Like wine and cheese, some textiles just get better with age. ‘Boro’ is the term for patched and stitched Japanese textiles, and is literally translated as ‘rags’. With fading, patching and layers of stitching, these textiles develop a beautiful characteristic, like patina on antique furniture.
Boro pieces are usually made from indigo-dyed cotton fabric and the mending was done from necessity, as cotton fabric was often scarce and these clothes were worn by peasants, farmers and merchants.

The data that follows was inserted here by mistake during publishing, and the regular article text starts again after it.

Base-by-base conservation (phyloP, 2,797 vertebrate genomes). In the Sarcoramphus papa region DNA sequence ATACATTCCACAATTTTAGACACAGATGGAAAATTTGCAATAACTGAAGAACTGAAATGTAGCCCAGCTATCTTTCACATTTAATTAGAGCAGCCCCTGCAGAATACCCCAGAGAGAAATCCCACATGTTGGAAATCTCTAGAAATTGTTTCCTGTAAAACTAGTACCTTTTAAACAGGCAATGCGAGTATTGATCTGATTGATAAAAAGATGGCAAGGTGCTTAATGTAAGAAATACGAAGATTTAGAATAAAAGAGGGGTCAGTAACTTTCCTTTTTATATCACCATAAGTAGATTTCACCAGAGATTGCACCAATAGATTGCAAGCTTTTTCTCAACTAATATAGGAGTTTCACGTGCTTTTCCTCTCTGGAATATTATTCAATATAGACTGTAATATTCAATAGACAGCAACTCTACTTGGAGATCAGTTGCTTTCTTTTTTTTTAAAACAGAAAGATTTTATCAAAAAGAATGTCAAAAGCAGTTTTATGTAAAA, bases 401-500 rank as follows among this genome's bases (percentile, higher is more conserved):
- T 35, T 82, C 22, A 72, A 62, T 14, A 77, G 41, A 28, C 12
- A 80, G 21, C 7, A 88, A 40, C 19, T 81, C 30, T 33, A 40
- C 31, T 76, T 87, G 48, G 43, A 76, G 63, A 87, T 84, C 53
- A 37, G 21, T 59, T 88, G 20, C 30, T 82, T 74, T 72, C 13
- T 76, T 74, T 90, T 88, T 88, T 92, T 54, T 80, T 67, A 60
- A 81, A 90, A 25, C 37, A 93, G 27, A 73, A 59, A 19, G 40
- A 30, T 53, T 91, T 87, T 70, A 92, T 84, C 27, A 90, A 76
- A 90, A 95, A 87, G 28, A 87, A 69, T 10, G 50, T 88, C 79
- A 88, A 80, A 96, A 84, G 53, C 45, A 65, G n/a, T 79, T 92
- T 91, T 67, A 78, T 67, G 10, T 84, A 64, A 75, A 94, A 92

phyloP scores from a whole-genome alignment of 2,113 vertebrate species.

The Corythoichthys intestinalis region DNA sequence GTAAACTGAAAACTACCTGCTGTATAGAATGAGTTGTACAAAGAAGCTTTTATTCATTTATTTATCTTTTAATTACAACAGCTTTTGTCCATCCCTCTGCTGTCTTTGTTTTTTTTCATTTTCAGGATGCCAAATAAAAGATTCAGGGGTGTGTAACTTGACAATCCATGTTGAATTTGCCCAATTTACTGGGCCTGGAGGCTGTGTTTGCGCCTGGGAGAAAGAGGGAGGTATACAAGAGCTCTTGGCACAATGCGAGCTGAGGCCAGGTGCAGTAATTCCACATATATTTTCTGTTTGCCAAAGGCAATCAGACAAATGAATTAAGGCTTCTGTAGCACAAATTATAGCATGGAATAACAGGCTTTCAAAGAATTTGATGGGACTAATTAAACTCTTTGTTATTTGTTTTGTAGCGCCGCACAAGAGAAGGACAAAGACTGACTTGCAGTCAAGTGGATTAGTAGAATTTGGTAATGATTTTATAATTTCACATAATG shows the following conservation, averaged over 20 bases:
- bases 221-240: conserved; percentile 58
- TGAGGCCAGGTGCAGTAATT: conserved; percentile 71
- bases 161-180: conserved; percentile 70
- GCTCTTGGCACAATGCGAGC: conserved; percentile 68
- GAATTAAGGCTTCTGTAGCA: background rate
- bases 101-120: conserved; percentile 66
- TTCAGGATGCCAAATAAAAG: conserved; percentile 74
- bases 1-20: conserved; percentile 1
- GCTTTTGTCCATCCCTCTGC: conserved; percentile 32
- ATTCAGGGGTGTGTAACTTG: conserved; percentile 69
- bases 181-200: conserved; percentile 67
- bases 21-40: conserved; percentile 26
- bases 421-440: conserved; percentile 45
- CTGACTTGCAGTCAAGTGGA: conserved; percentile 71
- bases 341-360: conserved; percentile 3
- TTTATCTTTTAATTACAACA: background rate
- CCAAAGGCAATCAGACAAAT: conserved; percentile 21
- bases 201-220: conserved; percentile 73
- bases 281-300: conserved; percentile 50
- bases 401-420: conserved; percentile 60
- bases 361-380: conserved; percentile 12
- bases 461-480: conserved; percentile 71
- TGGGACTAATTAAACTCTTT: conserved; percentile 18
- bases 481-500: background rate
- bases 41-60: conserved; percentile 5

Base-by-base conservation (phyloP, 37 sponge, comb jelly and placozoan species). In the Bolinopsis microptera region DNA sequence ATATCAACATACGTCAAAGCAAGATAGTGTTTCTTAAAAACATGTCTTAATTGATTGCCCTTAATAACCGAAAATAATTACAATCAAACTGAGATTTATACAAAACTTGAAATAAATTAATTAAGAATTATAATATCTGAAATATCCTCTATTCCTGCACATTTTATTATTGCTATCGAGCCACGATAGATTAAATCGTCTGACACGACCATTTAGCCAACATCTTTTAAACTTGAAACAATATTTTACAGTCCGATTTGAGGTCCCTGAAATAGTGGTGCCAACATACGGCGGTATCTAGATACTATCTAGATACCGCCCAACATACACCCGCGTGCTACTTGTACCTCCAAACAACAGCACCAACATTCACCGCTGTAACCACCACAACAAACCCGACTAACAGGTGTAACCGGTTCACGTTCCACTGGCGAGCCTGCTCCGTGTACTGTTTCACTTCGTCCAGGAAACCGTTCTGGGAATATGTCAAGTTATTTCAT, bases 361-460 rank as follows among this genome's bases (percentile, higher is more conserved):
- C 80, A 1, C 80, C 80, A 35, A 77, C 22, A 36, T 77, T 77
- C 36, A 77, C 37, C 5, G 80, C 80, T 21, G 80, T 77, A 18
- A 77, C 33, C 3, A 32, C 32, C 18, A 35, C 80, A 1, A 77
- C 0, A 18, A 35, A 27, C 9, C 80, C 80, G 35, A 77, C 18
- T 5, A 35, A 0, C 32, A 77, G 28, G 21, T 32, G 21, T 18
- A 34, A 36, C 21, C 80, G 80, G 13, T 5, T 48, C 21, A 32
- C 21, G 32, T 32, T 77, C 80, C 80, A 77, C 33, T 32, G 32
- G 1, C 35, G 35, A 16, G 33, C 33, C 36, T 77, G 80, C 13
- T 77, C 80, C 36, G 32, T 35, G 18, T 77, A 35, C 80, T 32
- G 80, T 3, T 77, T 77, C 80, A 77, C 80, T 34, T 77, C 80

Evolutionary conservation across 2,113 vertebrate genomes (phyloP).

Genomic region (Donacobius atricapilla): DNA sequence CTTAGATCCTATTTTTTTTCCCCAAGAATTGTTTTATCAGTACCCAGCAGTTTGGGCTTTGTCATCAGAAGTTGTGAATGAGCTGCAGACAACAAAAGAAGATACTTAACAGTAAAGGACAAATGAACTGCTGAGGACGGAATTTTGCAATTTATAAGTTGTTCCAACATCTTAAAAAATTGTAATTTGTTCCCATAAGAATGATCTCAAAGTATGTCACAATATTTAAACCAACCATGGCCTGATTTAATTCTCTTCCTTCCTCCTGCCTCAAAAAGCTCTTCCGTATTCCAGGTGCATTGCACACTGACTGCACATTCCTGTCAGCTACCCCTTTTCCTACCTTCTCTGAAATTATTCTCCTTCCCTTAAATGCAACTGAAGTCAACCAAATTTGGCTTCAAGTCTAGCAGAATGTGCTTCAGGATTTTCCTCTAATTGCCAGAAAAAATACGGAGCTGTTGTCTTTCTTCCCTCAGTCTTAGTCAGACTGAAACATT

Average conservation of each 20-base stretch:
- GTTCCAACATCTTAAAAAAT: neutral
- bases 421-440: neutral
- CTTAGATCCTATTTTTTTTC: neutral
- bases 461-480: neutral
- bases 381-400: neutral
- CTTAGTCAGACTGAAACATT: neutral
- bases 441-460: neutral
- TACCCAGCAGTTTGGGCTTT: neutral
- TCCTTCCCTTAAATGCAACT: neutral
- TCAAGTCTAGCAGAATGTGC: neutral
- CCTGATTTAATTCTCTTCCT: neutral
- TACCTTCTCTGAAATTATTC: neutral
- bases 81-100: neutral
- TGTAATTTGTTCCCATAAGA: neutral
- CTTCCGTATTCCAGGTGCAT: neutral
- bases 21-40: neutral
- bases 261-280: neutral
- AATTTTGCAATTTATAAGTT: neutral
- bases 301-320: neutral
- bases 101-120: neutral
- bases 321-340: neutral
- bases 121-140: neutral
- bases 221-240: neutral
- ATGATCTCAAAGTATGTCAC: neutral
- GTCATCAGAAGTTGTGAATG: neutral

The layers of simple stitching imbue love and soul into the pieces and the aging of the textiles adds to the beauty and charm.
The concept is environmentally friendly and in line with the value of avoiding waste – a concept that is quite the opposite of our modern-day consumerism. One garment may have layers of mending and patching done over many years.
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